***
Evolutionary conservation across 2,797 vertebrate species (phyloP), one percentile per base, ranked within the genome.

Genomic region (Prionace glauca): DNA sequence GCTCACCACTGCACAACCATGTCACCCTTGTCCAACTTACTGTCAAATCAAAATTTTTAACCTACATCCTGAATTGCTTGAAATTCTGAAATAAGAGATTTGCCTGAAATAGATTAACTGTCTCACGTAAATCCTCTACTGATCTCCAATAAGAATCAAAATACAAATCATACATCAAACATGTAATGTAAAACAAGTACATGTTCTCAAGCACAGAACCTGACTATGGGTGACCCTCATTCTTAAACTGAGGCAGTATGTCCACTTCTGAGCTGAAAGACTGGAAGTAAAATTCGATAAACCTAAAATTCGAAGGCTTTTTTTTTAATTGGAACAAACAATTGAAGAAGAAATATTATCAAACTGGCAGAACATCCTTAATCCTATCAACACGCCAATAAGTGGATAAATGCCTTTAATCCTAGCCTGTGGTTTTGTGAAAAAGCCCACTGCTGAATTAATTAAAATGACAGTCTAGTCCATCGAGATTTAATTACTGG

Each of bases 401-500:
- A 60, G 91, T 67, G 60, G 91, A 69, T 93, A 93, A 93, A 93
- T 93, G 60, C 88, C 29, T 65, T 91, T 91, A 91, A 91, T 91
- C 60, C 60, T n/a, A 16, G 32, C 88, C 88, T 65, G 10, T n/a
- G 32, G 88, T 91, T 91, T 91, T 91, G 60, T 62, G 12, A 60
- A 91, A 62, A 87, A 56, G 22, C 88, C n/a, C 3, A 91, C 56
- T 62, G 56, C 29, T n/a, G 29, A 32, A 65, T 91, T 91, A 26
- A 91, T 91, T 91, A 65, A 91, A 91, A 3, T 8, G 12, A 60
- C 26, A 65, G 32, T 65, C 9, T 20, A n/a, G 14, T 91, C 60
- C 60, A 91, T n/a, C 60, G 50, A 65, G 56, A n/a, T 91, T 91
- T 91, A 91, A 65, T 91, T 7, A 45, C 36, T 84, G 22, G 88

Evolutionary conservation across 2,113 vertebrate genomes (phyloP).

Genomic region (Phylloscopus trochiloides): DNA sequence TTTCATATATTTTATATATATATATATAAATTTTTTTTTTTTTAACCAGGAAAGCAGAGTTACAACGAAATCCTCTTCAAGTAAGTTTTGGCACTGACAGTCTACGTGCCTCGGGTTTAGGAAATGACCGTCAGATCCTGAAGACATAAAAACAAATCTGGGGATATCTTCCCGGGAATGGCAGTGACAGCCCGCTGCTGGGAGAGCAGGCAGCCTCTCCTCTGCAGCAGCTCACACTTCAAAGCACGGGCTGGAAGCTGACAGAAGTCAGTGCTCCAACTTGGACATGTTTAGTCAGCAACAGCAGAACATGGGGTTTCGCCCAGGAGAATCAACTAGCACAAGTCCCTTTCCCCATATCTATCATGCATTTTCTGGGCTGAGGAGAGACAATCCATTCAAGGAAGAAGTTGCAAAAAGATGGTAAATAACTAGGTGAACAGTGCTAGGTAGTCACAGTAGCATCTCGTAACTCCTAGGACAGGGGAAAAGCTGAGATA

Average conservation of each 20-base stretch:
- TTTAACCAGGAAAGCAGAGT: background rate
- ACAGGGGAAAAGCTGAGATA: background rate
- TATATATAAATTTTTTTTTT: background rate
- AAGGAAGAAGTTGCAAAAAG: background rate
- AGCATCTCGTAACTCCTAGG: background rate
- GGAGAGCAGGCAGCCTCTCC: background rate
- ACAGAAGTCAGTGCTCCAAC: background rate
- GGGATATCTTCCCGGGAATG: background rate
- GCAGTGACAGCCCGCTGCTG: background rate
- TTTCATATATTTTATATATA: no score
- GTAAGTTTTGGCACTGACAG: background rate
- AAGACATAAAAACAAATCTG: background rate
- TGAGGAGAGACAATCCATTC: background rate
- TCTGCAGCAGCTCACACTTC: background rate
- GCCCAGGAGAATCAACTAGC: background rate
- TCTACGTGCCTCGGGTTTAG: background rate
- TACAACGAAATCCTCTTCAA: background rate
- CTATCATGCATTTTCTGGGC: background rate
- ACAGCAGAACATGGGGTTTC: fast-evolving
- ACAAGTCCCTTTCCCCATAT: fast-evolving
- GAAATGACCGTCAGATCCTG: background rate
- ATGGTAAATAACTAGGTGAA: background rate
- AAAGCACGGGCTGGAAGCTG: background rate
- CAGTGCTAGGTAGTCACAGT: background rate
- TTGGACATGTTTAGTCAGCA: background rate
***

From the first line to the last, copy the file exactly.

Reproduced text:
Evolutionary conservation across 2,797 vertebrate species (phyloP), one percentile per base, ranked within the genome.

Genomic region (Prionace glauca): DNA sequence GCTCACCACTGCACAACCATGTCACCCTTGTCCAACTTACTGTCAAATCAAAATTTTTAACCTACATCCTGAATTGCTTGAAATTCTGAAATAAGAGATTTGCCTGAAATAGATTAACTGTCTCACGTAAATCCTCTACTGATCTCCAATAAGAATCAAAATACAAATCATACATCAAACATGTAATGTAAAACAAGTACATGTTCTCAAGCACAGAACCTGACTATGGGTGACCCTCATTCTTAAACTGAGGCAGTATGTCCACTTCTGAGCTGAAAGACTGGAAGTAAAATTCGATAAACCTAAAATTCGAAGGCTTTTTTTTTAATTGGAACAAACAATTGAAGAAGAAATATTATCAAACTGGCAGAACATCCTTAATCCTATCAACACGCCAATAAGTGGATAAATGCCTTTAATCCTAGCCTGTGGTTTTGTGAAAAAGCCCACTGCTGAATTAATTAAAATGACAGTCTAGTCCATCGAGATTTAATTACTGG

Each of bases 401-500:
- A 60, G 91, T 67, G 60, G 91, A 69, T 93, A 93, A 93, A 93
- T 93, G 60, C 88, C 29, T 65, T 91, T 91, A 91, A 91, T 91
- C 60, C 60, T n/a, A 16, G 32, C 88, C 88, T 65, G 10, T n/a
- G 32, G 88, T 91, T 91, T 91, T 91, G 60, T 62, G 12, A 60
- A 91, A 62, A 87, A 56, G 22, C 88, C n/a, C 3, A 91, C 56
- T 62, G 56, C 29, T n/a, G 29, A 32, A 65, T 91, T 91, A 26
- A 91, T 91, T 91, A 65, A 91, A 91, A 3, T 8, G 12, A 60
- C 26, A 65, G 32, T 65, C 9, T 20, A n/a, G 14, T 91, C 60
- C 60, A 91, T n/a, C 60, G 50, A 65, G 56, A n/a, T 91, T 91
- T 91, A 91, A 65, T 91, T 7, A 45, C 36, T 84, G 22, G 88

Evolutionary conservation across 2,113 vertebrate genomes (phyloP).

Genomic region (Phylloscopus trochiloides): DNA sequence TTTCATATATTTTATATATATATATATAAATTTTTTTTTTTTTAACCAGGAAAGCAGAGTTACAACGAAATCCTCTTCAAGTAAGTTTTGGCACTGACAGTCTACGTGCCTCGGGTTTAGGAAATGACCGTCAGATCCTGAAGACATAAAAACAAATCTGGGGATATCTTCCCGGGAATGGCAGTGACAGCCCGCTGCTGGGAGAGCAGGCAGCCTCTCCTCTGCAGCAGCTCACACTTCAAAGCACGGGCTGGAAGCTGACAGAAGTCAGTGCTCCAACTTGGACATGTTTAGTCAGCAACAGCAGAACATGGGGTTTCGCCCAGGAGAATCAACTAGCACAAGTCCCTTTCCCCATATCTATCATGCATTTTCTGGGCTGAGGAGAGACAATCCATTCAAGGAAGAAGTTGCAAAAAGATGGTAAATAACTAGGTGAACAGTGCTAGGTAGTCACAGTAGCATCTCGTAACTCCTAGGACAGGGGAAAAGCTGAGATA

Average conservation of each 20-base stretch:
- TTTAACCAGGAAAGCAGAGT: background rate
- ACAGGGGAAAAGCTGAGATA: background rate
- TATATATAAATTTTTTTTTT: background rate
- AAGGAAGAAGTTGCAAAAAG: background rate
- AGCATCTCGTAACTCCTAGG: background rate
- GGAGAGCAGGCAGCCTCTCC: background rate
- ACAGAAGTCAGTGCTCCAAC: background rate
- GGGATATCTTCCCGGGAATG: background rate
- GCAGTGACAGCCCGCTGCTG: background rate
- TTTCATATATTTTATATATA: no score
- GTAAGTTTTGGCACTGACAG: background rate
- AAGACATAAAAACAAATCTG: background rate
- TGAGGAGAGACAATCCATTC: background rate
- TCTGCAGCAGCTCACACTTC: background rate
- GCCCAGGAGAATCAACTAGC: background rate
- TCTACGTGCCTCGGGTTTAG: background rate
- TACAACGAAATCCTCTTCAA: background rate
- CTATCATGCATTTTCTGGGC: background rate
- ACAGCAGAACATGGGGTTTC: fast-evolving
- ACAAGTCCCTTTCCCCATAT: fast-evolving
- GAAATGACCGTCAGATCCTG: background rate
- ATGGTAAATAACTAGGTGAA: background rate
- AAAGCACGGGCTGGAAGCTG: background rate
- CAGTGCTAGGTAGTCACAGT: background rate
- TTGGACATGTTTAGTCAGCA: background rate